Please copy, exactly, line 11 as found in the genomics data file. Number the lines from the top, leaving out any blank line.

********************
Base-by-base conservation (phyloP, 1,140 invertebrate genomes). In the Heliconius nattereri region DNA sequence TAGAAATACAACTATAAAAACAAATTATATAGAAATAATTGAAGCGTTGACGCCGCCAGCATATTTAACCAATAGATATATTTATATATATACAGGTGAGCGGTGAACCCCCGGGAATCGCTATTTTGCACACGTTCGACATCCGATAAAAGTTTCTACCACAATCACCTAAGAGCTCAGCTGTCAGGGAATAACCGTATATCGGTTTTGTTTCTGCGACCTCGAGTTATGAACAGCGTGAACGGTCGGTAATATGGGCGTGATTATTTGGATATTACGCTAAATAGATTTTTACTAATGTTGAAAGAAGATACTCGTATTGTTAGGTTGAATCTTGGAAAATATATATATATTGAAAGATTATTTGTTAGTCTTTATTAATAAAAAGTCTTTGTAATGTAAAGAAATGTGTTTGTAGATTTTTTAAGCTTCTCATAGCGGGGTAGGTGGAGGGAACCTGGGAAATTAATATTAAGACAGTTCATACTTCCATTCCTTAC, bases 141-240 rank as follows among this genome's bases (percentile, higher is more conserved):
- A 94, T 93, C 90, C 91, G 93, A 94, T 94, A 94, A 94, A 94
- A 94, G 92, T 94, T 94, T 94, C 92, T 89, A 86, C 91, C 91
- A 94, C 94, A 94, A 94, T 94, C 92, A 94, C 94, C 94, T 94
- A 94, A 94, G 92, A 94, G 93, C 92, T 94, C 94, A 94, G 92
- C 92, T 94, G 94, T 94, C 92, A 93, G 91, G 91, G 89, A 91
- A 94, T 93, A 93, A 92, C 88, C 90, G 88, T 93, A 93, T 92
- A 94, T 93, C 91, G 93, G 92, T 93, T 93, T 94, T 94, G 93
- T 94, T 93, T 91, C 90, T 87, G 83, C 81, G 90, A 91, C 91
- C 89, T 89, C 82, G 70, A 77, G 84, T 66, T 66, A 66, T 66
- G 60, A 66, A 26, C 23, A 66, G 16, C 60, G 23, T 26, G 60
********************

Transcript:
- G 60, A 66, A 26, C 23, A 66, G 16, C 60, G 23, T 26, G 60